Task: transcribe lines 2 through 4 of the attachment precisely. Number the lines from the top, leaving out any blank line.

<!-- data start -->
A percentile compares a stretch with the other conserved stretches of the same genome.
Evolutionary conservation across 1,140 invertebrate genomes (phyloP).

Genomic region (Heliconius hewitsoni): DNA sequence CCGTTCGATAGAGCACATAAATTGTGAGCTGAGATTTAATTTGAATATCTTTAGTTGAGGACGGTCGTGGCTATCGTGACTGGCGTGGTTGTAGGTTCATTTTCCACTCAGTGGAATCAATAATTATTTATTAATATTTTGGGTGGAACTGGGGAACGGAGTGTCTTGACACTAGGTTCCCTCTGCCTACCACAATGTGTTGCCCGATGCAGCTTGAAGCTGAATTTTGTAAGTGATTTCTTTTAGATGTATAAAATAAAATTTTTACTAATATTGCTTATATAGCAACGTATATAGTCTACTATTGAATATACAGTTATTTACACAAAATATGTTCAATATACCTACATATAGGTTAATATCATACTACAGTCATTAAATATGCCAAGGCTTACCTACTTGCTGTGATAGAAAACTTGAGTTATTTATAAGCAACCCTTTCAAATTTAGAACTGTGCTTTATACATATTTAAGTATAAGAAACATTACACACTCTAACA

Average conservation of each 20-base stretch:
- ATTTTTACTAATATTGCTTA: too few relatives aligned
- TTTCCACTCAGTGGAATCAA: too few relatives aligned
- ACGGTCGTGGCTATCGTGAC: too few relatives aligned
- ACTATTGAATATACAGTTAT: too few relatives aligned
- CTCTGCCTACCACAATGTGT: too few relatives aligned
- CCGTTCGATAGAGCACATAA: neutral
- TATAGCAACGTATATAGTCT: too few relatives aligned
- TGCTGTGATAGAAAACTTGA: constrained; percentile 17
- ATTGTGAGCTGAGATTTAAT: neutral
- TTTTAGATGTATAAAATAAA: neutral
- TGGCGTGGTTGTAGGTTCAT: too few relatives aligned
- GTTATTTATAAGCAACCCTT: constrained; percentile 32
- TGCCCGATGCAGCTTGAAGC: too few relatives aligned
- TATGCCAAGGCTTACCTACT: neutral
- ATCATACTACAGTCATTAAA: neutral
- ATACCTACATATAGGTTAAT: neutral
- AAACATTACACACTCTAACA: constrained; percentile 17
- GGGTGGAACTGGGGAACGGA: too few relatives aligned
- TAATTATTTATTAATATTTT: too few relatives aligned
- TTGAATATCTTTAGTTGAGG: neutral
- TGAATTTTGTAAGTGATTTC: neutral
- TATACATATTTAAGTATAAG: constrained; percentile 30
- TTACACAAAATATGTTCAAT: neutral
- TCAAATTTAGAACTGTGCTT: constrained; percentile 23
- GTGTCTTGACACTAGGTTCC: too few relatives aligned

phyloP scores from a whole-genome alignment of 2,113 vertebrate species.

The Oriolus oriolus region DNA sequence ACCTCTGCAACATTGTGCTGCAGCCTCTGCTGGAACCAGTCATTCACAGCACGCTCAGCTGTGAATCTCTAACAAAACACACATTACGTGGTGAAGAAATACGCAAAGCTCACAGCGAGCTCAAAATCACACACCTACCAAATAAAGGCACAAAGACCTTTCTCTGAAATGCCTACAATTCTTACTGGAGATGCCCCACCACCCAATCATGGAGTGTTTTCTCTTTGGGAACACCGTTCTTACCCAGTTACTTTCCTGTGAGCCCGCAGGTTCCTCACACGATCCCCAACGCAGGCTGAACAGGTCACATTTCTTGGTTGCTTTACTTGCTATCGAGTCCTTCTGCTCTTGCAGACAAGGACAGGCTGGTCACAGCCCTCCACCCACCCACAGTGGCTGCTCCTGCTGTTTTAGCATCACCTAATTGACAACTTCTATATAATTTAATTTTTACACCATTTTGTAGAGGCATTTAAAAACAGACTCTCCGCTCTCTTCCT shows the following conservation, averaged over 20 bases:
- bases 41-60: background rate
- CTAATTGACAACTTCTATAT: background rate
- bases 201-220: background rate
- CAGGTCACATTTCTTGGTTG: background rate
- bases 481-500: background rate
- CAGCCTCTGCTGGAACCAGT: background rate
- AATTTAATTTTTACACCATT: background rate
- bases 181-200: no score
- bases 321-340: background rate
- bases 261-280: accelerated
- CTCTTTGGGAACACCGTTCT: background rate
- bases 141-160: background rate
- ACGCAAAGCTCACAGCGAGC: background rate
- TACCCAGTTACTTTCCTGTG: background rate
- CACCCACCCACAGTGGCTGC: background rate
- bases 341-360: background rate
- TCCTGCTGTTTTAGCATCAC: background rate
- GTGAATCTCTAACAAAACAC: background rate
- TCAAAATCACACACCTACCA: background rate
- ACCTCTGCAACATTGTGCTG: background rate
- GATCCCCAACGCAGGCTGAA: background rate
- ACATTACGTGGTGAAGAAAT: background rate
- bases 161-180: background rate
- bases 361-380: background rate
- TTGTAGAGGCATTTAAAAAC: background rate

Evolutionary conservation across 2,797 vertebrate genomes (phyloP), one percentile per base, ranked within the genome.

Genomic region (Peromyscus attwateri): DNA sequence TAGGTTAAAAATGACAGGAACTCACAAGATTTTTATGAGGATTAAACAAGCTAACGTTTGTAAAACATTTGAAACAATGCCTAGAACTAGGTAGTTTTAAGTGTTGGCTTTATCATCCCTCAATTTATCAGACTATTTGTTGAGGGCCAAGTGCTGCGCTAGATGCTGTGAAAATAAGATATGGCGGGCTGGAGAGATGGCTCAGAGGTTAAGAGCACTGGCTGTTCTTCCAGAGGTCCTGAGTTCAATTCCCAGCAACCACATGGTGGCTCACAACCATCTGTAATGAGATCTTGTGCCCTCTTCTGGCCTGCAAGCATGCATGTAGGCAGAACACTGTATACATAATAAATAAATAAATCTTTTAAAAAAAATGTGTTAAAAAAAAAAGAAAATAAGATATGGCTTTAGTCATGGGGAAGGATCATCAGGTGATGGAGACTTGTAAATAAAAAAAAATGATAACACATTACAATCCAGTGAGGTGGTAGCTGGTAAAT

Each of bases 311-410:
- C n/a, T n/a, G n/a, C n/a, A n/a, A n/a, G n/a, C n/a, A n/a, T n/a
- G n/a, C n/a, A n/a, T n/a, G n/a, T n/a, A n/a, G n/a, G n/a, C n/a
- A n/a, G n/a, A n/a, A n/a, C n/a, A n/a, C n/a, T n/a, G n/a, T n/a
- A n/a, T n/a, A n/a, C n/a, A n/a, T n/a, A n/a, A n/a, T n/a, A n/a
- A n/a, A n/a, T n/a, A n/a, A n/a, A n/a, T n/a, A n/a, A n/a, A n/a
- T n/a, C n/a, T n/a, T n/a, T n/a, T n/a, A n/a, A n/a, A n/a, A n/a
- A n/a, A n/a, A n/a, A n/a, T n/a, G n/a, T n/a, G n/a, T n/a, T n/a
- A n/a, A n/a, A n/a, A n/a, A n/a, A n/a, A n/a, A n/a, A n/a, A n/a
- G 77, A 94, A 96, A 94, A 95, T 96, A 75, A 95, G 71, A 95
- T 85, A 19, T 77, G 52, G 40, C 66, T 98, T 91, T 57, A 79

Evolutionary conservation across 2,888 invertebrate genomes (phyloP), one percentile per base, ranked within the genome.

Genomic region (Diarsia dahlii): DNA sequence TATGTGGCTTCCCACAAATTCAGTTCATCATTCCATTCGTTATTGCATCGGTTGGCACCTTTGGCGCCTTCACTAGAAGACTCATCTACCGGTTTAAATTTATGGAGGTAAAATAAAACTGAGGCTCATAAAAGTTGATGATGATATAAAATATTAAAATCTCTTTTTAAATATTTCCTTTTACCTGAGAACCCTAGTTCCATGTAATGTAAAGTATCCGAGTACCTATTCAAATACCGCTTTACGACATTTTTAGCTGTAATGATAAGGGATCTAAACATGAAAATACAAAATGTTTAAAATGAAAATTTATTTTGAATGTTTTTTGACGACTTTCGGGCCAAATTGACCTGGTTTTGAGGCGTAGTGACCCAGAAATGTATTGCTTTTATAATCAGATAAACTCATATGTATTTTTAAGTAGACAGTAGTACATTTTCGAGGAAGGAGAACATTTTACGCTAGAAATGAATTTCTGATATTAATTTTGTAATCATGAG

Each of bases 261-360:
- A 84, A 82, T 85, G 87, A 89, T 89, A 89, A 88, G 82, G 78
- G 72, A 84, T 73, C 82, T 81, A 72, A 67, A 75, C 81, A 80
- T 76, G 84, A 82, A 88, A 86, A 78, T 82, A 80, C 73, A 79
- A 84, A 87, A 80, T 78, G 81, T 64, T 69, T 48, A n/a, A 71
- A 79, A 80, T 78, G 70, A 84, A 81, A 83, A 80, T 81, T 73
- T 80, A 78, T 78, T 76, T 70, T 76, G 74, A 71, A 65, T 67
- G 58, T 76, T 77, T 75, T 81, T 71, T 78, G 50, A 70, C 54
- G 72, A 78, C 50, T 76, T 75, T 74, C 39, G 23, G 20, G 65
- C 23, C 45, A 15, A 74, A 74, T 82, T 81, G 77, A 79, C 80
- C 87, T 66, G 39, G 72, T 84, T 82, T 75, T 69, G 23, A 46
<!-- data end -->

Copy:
Evolutionary conservation across 1,140 invertebrate genomes (phyloP).

Genomic region (Heliconius hewitsoni): DNA sequence CCGTTCGATAGAGCACATAAATTGTGAGCTGAGATTTAATTTGAATATCTTTAGTTGAGGACGGTCGTGGCTATCGTGACTGGCGTGGTTGTAGGTTCATTTTCCACTCAGTGGAATCAATAATTATTTATTAATATTTTGGGTGGAACTGGGGAACGGAGTGTCTTGACACTAGGTTCCCTCTGCCTACCACAATGTGTTGCCCGATGCAGCTTGAAGCTGAATTTTGTAAGTGATTTCTTTTAGATGTATAAAATAAAATTTTTACTAATATTGCTTATATAGCAACGTATATAGTCTACTATTGAATATACAGTTATTTACACAAAATATGTTCAATATACCTACATATAGGTTAATATCATACTACAGTCATTAAATATGCCAAGGCTTACCTACTTGCTGTGATAGAAAACTTGAGTTATTTATAAGCAACCCTTTCAAATTTAGAACTGTGCTTTATACATATTTAAGTATAAGAAACATTACACACTCTAACA

Average conservation of each 20-base stretch: